4. yield to external impulses

A central aspect to the generative approach is the use of an externalized system, created by the artist but rarely completely under her control. Standard software tools are deterministic systems that always produce the same results, while generative systems are dynamic processes that must be harnessed and even farmed. The artist specifies the initial boundaries and strategies of creation, and then enters into a feedback loop of adjusting parameters in a search for optimal regions in parameter space. The moment of genuine surprise is often the moment of breakthrough.

5. history and non-history

Nothing exists outside of history. Generative art in its current incarnation has many precursors, some of them direct ancestors and some more distant relatives. Here one could name Constructivism, Cubism, Conceptual art, Op Art etc. The works of Riley, Vasarely and LeWitt are certainly difficult to ignore as a historical precedence.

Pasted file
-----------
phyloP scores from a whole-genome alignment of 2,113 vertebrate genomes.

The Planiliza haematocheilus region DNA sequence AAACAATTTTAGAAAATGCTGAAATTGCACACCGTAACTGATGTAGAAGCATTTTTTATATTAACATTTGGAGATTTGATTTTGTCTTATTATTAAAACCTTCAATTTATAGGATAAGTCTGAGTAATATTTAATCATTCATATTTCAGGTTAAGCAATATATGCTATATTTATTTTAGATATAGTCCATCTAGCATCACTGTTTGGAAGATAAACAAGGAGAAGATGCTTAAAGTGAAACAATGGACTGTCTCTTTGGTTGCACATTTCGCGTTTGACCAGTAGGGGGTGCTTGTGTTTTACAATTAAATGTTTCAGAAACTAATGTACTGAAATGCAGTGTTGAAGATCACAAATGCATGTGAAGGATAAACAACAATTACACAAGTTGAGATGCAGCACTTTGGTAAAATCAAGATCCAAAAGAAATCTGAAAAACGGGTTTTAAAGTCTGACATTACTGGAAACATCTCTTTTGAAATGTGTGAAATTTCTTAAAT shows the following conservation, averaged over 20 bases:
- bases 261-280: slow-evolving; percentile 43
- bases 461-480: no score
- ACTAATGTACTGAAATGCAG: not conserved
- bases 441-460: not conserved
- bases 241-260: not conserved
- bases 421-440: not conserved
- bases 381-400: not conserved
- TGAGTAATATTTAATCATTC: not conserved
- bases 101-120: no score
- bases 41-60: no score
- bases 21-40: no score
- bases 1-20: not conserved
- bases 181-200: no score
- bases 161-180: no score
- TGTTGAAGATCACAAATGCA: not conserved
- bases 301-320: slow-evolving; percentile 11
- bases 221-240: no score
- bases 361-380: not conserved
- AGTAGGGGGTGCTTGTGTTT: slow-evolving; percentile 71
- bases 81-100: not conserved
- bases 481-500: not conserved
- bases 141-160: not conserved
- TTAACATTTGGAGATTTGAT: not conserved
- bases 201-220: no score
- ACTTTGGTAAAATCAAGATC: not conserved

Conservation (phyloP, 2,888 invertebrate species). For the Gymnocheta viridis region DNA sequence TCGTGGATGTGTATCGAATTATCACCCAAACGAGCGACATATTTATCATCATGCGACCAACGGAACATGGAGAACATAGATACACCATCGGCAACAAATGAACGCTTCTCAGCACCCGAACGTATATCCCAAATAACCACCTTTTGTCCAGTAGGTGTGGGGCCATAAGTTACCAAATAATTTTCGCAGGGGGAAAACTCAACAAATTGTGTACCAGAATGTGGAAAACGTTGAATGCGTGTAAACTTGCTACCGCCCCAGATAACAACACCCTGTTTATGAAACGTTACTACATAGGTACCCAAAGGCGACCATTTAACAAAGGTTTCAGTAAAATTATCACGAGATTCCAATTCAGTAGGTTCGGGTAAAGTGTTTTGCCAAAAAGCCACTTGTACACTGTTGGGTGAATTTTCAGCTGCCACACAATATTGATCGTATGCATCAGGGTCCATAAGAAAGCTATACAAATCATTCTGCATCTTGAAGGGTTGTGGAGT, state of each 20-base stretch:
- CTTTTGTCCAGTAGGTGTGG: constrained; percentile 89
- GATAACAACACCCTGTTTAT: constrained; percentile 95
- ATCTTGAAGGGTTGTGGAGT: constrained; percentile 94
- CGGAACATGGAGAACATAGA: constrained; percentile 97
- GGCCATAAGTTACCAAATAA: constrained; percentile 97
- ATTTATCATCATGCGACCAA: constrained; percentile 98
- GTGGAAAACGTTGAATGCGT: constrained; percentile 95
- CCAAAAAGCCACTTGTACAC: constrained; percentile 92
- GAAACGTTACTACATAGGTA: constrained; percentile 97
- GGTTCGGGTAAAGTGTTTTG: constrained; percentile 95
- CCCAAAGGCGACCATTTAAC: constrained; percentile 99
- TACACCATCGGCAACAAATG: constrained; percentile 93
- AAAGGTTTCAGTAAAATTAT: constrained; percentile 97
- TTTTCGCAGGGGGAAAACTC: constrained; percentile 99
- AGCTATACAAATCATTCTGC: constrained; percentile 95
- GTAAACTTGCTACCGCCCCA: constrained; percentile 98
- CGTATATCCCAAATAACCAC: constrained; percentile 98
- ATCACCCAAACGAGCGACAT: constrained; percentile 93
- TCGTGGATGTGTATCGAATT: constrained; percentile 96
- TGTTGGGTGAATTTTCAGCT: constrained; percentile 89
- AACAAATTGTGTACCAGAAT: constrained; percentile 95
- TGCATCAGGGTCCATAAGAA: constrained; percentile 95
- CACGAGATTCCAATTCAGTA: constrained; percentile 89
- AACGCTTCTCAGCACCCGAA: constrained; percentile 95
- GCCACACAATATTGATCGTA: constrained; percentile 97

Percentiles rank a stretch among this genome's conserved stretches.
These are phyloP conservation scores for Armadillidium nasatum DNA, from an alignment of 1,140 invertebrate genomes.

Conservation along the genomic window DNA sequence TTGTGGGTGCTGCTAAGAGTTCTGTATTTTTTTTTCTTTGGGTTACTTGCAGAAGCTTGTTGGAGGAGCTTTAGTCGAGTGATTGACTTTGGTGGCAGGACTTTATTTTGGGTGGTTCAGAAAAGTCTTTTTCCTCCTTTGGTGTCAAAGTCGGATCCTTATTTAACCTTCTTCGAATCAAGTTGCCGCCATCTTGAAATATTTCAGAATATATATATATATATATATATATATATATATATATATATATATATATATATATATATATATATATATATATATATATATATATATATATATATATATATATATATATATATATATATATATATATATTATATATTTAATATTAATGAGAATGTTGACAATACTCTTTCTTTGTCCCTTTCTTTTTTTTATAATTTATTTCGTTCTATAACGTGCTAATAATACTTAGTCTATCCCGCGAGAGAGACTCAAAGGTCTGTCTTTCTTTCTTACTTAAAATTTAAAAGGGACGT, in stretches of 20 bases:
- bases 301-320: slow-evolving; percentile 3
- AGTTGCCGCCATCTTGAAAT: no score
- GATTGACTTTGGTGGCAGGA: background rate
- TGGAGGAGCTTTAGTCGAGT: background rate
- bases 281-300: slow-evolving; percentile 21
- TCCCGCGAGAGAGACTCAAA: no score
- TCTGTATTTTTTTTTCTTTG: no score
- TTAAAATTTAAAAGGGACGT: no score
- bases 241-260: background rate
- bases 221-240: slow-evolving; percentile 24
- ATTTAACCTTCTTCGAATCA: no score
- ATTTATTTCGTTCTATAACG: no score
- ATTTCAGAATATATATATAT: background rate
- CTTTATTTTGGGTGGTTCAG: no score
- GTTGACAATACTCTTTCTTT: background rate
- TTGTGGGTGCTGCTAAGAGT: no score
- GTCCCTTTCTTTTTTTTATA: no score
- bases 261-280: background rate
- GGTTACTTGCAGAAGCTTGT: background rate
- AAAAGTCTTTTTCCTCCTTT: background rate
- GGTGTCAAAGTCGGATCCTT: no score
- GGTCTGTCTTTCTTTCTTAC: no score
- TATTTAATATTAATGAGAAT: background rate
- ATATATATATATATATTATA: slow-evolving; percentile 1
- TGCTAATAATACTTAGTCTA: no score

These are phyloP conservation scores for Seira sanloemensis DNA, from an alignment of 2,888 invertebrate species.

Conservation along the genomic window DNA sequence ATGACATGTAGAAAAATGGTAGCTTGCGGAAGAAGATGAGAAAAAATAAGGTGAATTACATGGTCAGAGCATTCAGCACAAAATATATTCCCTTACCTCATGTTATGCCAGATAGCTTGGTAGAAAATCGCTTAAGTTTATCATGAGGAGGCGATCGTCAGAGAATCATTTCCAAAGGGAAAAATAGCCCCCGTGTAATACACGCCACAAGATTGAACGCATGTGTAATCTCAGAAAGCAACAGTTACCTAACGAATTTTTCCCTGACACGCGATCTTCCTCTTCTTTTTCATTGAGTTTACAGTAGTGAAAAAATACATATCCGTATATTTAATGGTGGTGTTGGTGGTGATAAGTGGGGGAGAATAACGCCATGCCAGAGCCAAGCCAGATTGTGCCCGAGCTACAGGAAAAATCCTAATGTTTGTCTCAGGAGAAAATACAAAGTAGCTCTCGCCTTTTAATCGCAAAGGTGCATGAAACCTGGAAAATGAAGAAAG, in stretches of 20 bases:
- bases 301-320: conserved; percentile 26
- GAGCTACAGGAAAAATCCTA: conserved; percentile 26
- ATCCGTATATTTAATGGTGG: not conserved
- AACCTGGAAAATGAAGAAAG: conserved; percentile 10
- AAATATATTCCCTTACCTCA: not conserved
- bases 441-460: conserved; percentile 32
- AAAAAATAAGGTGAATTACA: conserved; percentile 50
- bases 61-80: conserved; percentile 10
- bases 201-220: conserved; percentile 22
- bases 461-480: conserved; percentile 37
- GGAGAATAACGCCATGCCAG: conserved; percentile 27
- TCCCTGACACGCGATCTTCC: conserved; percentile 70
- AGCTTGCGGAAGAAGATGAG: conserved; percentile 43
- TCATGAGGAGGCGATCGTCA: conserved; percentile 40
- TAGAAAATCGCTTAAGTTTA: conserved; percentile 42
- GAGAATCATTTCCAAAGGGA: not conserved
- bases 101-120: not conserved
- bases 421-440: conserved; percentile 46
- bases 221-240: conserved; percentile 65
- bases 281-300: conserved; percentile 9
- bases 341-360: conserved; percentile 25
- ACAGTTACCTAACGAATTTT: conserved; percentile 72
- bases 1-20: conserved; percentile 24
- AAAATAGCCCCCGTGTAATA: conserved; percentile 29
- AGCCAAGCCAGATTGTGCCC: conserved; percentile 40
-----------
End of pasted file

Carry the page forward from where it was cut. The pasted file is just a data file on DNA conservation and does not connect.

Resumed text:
Artists like Manfred Mohr, John Whitney Sr, Zdenek Sykora, Harold Cohen, Roman Verostko, Jean-Pierre Hebert and the Algorists were among the first to explore code as an aesthetic material, and so can be said to be the original generative pioneers. But to claim a direct lineage is to ignore external influences and the context in which the work was created. It would make more sense to talk of several waves, or if possible even specific groups of artists, with diverse identifiable interests that are both aesthetic and theoretical.

The genealogy of generative art is still being explored, and is important for understanding the field. However, the generation of artists who typically started working around the mid- 90’sshould not be understood as a linear extension of their predecessors. While some interests are shared, other aspects are decidedly new. These fragments deal primarily with the work of the current generation.